All physical network functions are not going to be ready for virtualized deployments during the early phases of transformation to NFV. This makes it necessary for MANO based network management system to be able to manage a hybrid network containing both physical network functions (PNFs) and virtual network functions (VNFs) from multiple vendors. Now that’s not easy, especially because PNFs do not belong to the world of virtualization, let alone orchestration.
The NFV MANO architecture proposes multiple management nodes such as VNFM, VIM and NFVO in contrast to the traditional networks that only had an EMS or at most an additional OSS/BSS. As a matter of fact, MANO doesn’t eliminate the need for an EMS or OSS either, and expects all five of these components to work in coordination. For NFV MANO to penetrate into existing deployments, it would need to integrate with their OSS/BSS solutions and there, unfortunately, is no standard way to do that.
While ETSI has proposed a reference architecture and the VNF and NS descriptor template definitions, it has not yet standardized the VNFM, NFVO and the corresponding interfaces due to which many vendors have already built proprietary solutions. Some of them do not even comply with the ETSI defined descriptor templates. The interoperability issues this has caused is concerning for both MANO solution vendors and VNF vendors.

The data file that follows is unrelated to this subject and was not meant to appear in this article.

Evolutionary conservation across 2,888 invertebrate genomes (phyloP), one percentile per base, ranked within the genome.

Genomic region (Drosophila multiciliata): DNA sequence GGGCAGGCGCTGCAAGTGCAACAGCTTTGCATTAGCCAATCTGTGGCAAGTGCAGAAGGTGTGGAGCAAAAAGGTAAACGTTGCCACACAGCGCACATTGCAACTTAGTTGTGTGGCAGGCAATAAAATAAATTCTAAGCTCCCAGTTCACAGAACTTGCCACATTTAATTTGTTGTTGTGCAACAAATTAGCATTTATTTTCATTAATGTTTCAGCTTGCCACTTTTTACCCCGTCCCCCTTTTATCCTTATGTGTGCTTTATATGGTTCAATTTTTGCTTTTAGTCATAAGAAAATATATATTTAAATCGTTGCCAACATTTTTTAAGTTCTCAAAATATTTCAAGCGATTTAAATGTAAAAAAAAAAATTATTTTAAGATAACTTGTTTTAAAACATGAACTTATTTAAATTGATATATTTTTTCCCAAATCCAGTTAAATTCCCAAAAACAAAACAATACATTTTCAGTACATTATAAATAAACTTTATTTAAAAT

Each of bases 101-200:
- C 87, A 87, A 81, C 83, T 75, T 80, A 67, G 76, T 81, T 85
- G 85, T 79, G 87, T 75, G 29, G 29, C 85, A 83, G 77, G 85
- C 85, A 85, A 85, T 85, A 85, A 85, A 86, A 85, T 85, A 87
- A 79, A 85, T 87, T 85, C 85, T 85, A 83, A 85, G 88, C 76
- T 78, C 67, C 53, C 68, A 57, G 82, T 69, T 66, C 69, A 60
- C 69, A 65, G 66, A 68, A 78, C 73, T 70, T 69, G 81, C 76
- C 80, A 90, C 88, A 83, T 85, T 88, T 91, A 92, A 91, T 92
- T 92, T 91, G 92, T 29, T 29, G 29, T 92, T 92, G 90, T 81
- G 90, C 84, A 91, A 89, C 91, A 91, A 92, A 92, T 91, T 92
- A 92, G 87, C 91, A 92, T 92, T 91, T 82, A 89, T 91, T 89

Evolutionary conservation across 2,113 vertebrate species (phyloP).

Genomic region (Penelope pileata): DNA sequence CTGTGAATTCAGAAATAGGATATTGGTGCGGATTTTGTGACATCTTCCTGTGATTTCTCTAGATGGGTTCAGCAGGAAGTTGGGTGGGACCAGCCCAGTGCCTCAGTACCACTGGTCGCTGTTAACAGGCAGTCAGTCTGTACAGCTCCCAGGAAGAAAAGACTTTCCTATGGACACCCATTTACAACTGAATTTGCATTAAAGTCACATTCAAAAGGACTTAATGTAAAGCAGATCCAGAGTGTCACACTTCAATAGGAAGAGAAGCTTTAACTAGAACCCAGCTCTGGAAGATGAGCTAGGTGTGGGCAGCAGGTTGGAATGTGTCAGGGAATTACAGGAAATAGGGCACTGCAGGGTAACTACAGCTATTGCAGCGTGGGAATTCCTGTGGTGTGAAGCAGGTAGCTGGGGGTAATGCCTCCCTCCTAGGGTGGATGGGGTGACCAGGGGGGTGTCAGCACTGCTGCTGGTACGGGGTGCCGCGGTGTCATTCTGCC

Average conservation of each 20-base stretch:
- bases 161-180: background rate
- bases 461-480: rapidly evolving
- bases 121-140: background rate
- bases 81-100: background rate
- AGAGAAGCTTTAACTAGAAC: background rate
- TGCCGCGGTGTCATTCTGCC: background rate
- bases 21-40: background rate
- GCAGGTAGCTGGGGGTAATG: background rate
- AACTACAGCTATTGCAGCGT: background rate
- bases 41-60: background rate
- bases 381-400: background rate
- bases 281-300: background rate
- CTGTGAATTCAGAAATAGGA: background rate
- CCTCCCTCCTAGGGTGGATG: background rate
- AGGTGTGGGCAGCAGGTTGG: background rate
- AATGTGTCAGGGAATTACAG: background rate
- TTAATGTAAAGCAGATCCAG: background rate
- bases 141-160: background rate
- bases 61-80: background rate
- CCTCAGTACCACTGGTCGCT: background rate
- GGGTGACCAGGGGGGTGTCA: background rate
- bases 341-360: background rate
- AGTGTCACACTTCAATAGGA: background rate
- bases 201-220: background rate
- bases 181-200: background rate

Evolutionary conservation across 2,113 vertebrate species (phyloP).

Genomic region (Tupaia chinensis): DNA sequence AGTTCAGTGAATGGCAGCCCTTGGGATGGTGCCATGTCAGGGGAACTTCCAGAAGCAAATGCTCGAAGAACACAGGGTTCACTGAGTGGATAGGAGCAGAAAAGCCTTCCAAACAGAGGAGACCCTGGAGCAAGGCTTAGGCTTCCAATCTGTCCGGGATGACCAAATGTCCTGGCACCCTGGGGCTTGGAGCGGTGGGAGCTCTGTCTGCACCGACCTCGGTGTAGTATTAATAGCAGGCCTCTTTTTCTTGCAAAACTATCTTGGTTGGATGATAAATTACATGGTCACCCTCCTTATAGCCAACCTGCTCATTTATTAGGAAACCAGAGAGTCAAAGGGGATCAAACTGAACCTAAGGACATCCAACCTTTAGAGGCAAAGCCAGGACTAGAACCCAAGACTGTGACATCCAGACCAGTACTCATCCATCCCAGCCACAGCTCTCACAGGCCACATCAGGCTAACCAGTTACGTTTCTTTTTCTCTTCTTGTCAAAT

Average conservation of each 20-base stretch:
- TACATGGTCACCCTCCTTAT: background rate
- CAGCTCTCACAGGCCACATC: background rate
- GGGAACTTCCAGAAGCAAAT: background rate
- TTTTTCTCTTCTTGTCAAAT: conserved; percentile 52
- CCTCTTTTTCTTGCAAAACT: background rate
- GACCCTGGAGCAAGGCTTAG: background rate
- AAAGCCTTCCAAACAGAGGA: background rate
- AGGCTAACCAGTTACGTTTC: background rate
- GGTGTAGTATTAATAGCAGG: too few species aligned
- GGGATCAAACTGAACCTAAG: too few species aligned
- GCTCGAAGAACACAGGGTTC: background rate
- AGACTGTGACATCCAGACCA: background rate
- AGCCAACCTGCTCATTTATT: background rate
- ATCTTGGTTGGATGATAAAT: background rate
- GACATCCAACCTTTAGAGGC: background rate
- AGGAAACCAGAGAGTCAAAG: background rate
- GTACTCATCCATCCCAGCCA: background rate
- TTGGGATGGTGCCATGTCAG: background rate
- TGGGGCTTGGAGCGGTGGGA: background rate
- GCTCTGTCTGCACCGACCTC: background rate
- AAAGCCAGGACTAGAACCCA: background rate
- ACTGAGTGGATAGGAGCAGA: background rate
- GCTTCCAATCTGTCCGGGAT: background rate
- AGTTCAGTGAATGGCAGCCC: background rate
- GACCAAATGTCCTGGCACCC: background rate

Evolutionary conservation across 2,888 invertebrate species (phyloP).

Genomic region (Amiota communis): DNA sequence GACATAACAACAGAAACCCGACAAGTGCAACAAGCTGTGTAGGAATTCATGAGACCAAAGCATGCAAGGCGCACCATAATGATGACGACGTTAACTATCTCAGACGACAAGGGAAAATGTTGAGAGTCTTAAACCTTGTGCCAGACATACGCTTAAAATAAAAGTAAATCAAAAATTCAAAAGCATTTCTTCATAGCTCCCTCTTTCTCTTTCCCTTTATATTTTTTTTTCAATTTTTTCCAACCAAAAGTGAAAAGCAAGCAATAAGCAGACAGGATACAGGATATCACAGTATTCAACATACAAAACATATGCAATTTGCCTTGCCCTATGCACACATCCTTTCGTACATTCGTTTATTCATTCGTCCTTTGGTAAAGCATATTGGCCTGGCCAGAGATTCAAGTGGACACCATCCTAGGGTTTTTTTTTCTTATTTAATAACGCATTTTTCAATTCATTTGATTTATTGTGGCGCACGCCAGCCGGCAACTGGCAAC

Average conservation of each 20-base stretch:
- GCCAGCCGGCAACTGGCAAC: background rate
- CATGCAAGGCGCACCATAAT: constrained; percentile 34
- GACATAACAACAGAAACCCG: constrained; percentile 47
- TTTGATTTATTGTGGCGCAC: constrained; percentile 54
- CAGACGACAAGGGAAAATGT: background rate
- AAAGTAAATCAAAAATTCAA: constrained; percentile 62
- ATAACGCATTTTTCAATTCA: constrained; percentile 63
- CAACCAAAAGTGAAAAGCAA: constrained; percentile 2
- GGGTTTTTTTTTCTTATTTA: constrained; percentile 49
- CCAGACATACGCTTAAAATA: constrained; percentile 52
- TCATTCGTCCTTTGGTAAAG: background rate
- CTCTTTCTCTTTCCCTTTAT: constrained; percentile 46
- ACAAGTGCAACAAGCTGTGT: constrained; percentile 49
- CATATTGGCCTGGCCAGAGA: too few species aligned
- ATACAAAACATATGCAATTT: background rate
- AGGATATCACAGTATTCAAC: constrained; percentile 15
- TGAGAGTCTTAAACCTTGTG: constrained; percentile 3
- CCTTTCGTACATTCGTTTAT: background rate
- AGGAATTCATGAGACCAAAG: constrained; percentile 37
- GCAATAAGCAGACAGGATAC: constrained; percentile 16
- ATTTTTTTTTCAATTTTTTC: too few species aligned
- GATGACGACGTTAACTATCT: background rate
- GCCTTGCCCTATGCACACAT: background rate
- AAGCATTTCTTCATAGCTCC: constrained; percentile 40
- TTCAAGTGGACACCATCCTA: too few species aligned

On the other hand, VNF vendors have learnt that just virtualizing a traditional solution does not enable it for NFV deployment. In most cases, the solution needs to be re-architected so as to leverage the benefits of NFV and be a part of a holistically orchestrated service. To make it worse, not all virtualized solutions can guarantee the five-9’s telco-grade availability and reliability required for performance sensitive time-critical network services (refer to one of my previous blogs here).
Both service providers and network equipment vendors are constantly reinventing their business models. With these moving variables, it is not easy for NFV MANO to prove its case in the practical world.
The challenges however do not preclude the successful adoption of NFV for as it makes businesses resilient due to its inherent flexibility and agility.
Aricent has a rich experience of system integration in networking, communication and cloud domains. It has a long history of successfully delivering quality stop-gap solutions to ensure a smooth transition to a new technology. Aricent can play a vital role in bridging the gap between NFV MANO solution providers, network equipment manufacturers and network service providers, and help integrate multi-vendor and open-source solutions.